Hurricane Michael now officially upgraded to Category 5!
A detailed post-storm analysis of the powerful hurricane Michael which hit the Florida panhandle on October 10, 2018 has resulted in an upgrade of the system from Category 4 to the top Category 5.
Hurricane Michael was the seventh hurricane and second major hurricane of the 2018 Atlantic hurricane season. Originating in the SW Caribbean sea it tracked north, rapidly strengthening as it moved over the Gulf of Mexico. It grazed the western tip of Cuba as a Category 2 system. It made landfall on October 10, when real-time intensity estimates gave peak sustained winds of 155 mph (249 km/h) – just shy of the Category 5 threshold.
Eye of hurricane Michael near landfall on October 10, 2018. Image: Dr. Serena M. Auñón-Chancellor / ISS / NASA / ESA.
Post-storm analysis by the NOAA National Hurricane Center, published on April 19, includes aircraft wind data, surface wind data, surface pressures, satellite intensity estimates and Doppler radar velocities produced a final peak wind speed estimate of 160 mph (258 km/h) – making hurricane Michael a Category 5 system. Michael thus becomes the first Cat 5 hurricane to have made landfall in the US after Hurricane Andrew battered Florida in 1992. Central surface pressure in its eye at landfall was an impressive 919 mbar; the third lowest on record since 1900; behind the Labor Day Hurricane of 1935 (892 mbar) and Hurricane Camille of 1969 (900 mbar).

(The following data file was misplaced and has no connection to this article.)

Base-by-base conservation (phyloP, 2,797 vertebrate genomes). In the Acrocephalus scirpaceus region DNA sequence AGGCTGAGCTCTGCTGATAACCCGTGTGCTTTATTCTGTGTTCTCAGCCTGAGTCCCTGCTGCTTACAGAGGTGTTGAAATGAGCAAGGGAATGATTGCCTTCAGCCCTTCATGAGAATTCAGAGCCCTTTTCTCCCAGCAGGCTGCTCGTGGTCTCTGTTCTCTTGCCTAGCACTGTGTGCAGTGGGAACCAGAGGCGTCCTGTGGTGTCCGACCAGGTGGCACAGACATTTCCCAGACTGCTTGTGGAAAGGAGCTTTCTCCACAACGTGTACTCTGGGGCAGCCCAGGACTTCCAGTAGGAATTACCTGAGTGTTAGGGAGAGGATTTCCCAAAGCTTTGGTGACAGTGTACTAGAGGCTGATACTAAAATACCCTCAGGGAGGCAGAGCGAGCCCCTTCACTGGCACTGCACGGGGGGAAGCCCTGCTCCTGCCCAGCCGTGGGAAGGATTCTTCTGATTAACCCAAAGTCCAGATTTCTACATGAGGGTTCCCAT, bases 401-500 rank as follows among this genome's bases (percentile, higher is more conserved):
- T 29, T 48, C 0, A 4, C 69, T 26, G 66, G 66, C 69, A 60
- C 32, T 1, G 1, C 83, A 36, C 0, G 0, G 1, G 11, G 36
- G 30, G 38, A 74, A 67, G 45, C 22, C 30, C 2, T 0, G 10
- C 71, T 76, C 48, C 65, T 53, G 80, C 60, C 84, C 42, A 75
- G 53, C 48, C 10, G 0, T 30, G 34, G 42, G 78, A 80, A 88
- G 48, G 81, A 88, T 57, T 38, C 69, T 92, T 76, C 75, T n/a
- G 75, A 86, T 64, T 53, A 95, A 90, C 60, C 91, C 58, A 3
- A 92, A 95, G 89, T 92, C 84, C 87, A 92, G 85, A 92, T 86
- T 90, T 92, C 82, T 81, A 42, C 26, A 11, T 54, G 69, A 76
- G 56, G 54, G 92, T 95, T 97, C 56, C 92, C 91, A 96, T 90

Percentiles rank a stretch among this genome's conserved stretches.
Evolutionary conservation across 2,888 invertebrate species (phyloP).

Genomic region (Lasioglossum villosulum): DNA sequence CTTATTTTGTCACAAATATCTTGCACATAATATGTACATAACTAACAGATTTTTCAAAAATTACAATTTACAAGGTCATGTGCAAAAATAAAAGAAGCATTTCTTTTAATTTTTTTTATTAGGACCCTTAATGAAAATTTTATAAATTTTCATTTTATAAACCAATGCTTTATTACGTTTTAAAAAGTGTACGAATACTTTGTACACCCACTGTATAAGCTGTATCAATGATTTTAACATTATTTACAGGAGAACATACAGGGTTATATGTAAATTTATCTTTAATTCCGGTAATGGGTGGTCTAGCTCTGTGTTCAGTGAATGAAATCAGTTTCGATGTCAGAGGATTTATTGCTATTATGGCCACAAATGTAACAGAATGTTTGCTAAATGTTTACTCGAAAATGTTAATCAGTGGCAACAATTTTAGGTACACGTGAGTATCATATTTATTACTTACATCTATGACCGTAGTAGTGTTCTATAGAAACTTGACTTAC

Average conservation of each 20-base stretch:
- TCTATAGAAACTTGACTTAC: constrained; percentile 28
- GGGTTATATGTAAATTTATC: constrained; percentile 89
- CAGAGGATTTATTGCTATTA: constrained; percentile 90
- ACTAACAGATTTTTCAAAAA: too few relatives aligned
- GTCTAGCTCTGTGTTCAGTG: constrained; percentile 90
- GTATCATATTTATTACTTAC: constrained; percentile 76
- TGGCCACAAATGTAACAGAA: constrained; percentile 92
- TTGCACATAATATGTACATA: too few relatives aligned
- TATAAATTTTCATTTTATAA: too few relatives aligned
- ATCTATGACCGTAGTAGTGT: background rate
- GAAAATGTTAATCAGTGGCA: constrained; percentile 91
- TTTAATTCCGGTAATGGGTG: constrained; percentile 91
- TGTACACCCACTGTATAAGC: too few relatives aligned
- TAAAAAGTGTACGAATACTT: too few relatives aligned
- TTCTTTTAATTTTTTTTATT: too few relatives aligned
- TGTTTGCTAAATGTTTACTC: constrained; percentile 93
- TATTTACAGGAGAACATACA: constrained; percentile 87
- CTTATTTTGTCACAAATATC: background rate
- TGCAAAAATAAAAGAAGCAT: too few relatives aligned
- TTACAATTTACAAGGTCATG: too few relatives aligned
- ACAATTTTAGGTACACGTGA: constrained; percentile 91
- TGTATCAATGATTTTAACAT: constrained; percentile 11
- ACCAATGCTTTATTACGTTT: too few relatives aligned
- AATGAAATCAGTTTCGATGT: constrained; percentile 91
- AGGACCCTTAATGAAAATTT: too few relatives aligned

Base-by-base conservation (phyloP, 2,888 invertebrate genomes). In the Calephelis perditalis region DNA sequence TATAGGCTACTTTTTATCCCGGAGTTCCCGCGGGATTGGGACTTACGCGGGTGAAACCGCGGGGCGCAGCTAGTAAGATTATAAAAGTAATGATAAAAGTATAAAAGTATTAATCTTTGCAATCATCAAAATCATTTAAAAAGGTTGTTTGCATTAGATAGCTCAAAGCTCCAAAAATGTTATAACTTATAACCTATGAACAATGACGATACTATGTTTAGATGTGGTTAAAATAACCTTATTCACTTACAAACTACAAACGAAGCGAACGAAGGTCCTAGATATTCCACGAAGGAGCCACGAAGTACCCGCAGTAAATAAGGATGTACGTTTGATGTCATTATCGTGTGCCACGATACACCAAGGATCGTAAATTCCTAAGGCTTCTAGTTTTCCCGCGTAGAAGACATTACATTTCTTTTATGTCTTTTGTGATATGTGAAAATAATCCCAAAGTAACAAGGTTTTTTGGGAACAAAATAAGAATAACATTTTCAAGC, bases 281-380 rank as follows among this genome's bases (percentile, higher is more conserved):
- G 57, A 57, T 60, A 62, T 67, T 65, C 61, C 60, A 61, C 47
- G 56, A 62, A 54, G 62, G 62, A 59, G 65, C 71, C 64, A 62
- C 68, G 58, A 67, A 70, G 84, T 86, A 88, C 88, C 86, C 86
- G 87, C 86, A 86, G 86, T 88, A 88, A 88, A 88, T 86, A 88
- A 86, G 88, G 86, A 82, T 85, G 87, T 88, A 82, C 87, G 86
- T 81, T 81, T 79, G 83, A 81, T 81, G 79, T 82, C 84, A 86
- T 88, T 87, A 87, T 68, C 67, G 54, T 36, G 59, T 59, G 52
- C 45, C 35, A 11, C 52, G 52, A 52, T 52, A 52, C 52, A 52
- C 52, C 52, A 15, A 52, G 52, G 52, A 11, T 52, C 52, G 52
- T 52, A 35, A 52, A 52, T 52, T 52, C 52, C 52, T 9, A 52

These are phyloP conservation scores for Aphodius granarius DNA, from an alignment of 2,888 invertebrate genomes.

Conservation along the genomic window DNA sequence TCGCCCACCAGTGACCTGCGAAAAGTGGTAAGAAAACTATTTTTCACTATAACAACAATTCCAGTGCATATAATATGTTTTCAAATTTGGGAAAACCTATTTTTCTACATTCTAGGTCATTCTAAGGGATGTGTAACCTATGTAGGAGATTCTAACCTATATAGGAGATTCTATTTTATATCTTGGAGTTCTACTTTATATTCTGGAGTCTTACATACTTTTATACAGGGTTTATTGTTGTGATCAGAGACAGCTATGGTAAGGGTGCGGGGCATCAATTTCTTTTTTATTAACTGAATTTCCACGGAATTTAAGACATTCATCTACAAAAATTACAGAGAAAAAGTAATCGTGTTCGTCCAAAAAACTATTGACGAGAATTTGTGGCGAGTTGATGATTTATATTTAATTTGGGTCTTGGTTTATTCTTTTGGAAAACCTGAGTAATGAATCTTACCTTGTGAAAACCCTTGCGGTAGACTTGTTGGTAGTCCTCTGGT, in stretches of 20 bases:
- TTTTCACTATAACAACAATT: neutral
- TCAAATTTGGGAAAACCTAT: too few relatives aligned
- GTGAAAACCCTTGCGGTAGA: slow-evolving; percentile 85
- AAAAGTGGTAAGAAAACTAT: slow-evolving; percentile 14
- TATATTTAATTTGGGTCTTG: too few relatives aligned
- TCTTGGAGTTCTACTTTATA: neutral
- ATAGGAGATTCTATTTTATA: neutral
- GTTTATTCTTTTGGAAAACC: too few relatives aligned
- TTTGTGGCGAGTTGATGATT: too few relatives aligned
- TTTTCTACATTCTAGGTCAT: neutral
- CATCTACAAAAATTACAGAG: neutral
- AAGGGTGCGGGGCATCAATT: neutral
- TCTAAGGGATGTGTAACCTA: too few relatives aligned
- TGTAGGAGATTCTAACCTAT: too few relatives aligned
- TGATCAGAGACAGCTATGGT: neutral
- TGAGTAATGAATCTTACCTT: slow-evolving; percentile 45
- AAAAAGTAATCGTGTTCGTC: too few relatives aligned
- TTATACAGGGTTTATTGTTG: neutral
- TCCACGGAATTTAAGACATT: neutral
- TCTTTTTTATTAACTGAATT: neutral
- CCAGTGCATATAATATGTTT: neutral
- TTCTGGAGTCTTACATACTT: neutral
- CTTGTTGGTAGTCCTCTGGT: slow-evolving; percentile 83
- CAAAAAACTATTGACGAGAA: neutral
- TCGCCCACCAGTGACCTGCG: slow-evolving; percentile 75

#weatherpicofday base reflectivity radar image of CAT 5 Hurricane Michael near landfall location close to Tyndall AFB on 10 October 2018. Our location (blue circle crosshair) can be seen under the intense right ‘eyewall’ in Mexico Beach FL.
w/ @JustonStrmRider pic.twitter.com/HmdvKDJdmi
— Simon Brewer (@SimonStormRider) 20 April 2019
Hurricane Michael caused 16 fatalities at landfall and about $25 billion in the US. The hardest hit areas were between Panama City and Mexico Beach, Florida, where intense winds and a massive 4.3 m storm surge reshaped the coast. Due to the extreme damage and loss of life, the World Meteorological Organization removed the name Michael from the list of available names for hurricanes.
— Basehunters Chasing (@Basehunters) 20 April 2019
We tracked the system as it strengthened and made landfall – see our reports below: